Why the Blues get better late in every series

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If we have learned anything about the St. Louis Blues through the first three full rounds of the playoffs it’s that they may just now be reaching the point in the Stanley Cup Final where they really start to find their game.

The Blues enter Game 5 against the Boston Bruins on Thursday night (8 p.m. ET, NBC; Live Stream) tied at two games apiece thanks to their big Game 4 win on Monday night. Thursday’s game is obviously a pivotal one because it’s going to bring one of these teams to within one win of a championship.

All postseason the Blues have excelled in this exact position and have consistently gotten stronger in every series they have played.

So far they are 6-1 in Games 5 through 7 of each series, with the only loss in those games being a 2-1 defeat in Game 5 to the Dallas Stars in a game where the Blues still carried most of the play.

It is not just that they have won almost all of these late series games, it is that they have legitimately played better. It is a near perfect confluence of process and results.

[NBC 2019 STANLEY CUP PLAYOFF HUB]

For example, the table below shows the Blues’ 5-on-5 shot attempt (CF%), scoring chance (SC%), high-danger scoring chances (HDSC%) and goal differentials for Games 1-4 in each series versus their performance in Games 5-7 in each series.  There is obviously a pretty drastic difference in the two performances.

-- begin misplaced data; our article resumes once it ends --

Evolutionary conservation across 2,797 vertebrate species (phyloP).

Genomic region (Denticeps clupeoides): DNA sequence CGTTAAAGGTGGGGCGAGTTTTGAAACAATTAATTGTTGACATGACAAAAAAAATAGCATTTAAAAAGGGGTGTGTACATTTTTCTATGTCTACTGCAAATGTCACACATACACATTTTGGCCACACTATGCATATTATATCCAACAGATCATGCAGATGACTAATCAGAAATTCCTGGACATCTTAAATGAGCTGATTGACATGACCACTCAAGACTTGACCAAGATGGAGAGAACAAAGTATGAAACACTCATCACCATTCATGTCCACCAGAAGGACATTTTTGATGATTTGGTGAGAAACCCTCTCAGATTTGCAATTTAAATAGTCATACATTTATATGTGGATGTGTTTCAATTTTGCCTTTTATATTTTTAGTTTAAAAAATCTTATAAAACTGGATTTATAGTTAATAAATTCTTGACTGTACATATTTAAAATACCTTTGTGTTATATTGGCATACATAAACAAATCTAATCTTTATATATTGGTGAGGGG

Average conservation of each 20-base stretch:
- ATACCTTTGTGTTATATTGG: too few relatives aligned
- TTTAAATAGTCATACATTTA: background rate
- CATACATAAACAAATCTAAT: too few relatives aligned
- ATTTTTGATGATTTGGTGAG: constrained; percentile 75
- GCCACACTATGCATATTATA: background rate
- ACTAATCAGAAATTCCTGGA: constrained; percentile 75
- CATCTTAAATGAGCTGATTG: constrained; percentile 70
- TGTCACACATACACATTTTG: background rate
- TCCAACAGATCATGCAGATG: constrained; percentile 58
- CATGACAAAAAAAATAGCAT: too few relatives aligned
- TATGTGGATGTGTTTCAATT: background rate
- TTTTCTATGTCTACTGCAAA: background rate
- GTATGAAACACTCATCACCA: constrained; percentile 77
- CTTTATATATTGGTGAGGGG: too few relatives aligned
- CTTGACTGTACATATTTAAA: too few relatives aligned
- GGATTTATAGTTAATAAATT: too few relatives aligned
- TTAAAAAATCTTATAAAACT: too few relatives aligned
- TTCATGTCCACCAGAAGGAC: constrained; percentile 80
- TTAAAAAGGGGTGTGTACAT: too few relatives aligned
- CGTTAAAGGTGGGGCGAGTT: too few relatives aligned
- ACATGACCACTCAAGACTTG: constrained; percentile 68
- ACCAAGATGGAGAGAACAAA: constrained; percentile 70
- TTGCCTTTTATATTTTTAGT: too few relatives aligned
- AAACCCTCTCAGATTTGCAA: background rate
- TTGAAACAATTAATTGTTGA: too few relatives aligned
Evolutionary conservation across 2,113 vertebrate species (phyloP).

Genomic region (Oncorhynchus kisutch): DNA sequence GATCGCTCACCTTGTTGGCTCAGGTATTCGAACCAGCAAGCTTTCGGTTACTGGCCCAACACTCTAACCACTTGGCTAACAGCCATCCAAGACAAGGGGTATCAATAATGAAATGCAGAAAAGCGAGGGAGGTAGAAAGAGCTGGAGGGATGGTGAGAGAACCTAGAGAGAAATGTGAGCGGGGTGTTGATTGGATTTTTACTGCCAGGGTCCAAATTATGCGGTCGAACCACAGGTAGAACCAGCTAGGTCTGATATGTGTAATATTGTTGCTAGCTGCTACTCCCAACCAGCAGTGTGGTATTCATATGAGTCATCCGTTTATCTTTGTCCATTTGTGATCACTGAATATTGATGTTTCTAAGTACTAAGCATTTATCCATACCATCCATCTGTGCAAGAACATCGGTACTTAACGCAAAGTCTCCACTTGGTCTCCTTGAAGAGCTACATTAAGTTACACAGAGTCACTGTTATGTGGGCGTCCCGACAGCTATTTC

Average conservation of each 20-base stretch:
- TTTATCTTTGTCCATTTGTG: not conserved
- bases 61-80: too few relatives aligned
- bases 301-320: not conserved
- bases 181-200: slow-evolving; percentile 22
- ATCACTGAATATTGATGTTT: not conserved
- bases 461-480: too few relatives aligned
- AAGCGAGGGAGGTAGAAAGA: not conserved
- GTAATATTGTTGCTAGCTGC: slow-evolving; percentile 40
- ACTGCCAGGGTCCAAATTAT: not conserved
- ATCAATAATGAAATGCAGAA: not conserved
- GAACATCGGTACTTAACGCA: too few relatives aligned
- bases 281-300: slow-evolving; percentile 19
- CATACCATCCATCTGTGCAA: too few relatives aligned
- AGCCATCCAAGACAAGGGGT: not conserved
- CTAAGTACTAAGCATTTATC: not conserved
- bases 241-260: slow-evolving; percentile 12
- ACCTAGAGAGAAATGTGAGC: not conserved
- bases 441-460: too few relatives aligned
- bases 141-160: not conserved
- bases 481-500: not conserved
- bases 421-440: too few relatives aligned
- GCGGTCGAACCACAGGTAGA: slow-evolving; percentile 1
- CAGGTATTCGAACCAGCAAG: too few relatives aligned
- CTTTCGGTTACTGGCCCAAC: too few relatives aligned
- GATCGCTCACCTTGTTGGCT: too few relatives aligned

One argument for this could centered around the Blues’ style of play where they try to wear teams down over the course of a series. They do have some bigger forwards and a bigger roster and can play a grinding game with an aggressive forecheck.

“Heavy hockey” if you wanted to call it that.

“We just try to play a grinding style of hockey,” said center Brayden Schenn. “It’s not fancy. It’s not pretty. But when we’re chipping pucks and we’re forechecking and we have a good F3 and we’re back checking hard, and it allows the D to have good gaps. We feel it’s a pretty good recipe and hopefully we can keep that going and be effective.”

Team captain and top defender Alex Pietrangelo echoed that same sentiment.

“I think we can see it throughout games and throughout series,” he said. “It’s tough minutes to play against our forward lines when they’re playing the way they can. Not necessarily anything to look for, you can see the momentum we create by our line changes in the offensive zone, we’re just using all four lines. If I was a defenseman, that would be tough to defend against.”

There is always a common theme and talking point whenever a team with size goes far in the playoffs where the conventional wisdom is that they wear teams down. But this is the NHL, it is still at its core a contact and collision sport where every game is going to have its share of physical play and hits. Everyone gets worn down to a degree the deeper they go in a series and the playoffs. Is an extra 10-15 hits per game spread out throughout the roster really going to speed that up? The argument against the mindset is that some of the most successful teams of the salary cap era (Pittsburgh Penguins, Chicago Blackhawks, the 2006-2009 Detroit Red Wings, and even the Tampa Bay Lightning team that went to three of the past five Eastern Conference Finals) did it with rosters that weren’t big or overly physical (especially at forward). Old school hockey folks love to romanticize the physical aspect of the game and the blood and guts reputation of playoff hockey. But the most consistently successful teams of this era didn’t really fit that mold. At all.